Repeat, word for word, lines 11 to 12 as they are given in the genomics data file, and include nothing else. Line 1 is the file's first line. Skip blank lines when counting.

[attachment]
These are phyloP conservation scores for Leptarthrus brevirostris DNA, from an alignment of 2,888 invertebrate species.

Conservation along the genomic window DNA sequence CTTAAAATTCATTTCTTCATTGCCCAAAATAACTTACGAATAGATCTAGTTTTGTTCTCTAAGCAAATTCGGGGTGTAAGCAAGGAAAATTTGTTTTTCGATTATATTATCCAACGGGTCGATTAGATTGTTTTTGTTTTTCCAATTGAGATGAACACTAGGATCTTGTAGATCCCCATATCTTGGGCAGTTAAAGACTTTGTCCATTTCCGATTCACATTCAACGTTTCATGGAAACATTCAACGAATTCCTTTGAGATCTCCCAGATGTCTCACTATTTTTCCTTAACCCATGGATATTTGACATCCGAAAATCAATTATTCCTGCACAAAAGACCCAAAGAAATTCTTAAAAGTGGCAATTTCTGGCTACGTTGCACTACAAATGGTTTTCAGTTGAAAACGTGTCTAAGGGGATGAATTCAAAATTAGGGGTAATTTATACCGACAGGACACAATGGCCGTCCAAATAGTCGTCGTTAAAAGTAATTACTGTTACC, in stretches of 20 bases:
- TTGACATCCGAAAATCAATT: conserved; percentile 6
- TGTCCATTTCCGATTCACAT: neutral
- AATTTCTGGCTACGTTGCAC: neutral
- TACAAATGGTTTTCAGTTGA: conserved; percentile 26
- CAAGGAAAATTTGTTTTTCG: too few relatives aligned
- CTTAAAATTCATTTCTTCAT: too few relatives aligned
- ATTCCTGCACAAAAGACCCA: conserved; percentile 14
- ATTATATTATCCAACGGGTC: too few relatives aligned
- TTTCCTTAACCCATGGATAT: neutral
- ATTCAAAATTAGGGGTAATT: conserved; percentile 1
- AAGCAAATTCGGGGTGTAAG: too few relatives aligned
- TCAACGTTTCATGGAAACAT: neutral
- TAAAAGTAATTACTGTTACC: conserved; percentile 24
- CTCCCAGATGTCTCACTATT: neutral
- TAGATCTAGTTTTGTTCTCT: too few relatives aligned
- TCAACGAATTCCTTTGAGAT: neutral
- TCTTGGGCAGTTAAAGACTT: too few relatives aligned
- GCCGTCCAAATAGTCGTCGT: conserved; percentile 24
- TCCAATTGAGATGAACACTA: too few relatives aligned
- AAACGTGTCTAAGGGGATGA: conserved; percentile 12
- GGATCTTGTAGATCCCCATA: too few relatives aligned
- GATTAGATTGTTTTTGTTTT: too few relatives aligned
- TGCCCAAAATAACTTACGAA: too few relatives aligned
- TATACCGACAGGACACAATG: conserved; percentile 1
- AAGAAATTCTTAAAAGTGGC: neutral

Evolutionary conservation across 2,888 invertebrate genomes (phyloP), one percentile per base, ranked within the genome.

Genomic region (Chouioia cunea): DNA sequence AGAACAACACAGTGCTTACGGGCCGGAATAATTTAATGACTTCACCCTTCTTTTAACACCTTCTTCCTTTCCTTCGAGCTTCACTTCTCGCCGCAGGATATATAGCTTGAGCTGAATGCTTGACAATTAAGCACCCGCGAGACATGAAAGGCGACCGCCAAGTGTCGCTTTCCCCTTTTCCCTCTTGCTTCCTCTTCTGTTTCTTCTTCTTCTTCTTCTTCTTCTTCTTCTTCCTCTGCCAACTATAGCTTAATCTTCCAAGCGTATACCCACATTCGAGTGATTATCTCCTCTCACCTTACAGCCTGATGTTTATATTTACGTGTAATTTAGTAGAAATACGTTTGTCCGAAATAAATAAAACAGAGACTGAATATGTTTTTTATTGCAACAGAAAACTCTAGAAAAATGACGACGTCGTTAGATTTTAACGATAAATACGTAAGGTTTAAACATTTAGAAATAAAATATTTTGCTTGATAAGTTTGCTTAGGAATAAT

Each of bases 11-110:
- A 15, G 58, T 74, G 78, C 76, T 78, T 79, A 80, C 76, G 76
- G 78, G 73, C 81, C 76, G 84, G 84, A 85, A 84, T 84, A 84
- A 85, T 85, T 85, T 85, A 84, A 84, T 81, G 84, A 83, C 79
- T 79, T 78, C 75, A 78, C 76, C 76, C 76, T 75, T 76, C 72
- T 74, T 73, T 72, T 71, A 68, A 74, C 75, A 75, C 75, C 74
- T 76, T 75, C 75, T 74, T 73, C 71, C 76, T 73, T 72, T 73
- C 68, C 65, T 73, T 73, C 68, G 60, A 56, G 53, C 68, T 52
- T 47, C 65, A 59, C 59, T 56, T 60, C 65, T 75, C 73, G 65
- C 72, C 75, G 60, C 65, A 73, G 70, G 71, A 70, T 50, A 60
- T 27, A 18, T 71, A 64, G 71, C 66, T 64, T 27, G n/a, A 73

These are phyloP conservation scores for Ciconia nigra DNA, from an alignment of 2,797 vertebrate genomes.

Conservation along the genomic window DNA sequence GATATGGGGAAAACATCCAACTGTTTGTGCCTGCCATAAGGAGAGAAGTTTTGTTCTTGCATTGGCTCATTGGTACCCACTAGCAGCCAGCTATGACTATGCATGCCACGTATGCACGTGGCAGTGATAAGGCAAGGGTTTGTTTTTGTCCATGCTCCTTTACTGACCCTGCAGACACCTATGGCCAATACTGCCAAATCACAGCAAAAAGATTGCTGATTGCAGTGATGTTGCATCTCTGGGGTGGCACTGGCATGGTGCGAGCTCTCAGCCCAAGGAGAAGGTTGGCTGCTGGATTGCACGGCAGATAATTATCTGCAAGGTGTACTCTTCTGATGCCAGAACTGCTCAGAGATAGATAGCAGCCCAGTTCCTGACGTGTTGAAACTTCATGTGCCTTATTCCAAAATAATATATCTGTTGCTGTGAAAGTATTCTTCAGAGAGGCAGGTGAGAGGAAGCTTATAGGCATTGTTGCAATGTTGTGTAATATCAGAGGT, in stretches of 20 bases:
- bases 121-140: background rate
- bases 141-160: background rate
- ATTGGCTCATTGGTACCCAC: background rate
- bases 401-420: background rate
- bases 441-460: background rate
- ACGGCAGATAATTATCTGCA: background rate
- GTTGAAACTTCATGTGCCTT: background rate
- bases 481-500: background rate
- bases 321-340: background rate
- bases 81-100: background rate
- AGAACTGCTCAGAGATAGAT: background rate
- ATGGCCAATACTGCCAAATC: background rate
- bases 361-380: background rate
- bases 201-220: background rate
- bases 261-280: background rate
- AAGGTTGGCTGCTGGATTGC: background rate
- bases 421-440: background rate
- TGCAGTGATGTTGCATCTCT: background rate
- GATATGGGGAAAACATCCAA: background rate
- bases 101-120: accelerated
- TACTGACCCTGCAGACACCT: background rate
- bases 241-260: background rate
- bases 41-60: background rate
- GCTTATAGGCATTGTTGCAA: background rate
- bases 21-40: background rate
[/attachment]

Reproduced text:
- TTTCCTTAACCCATGGATAT: neutral
- ATTCAAAATTAGGGGTAATT: conserved; percentile 1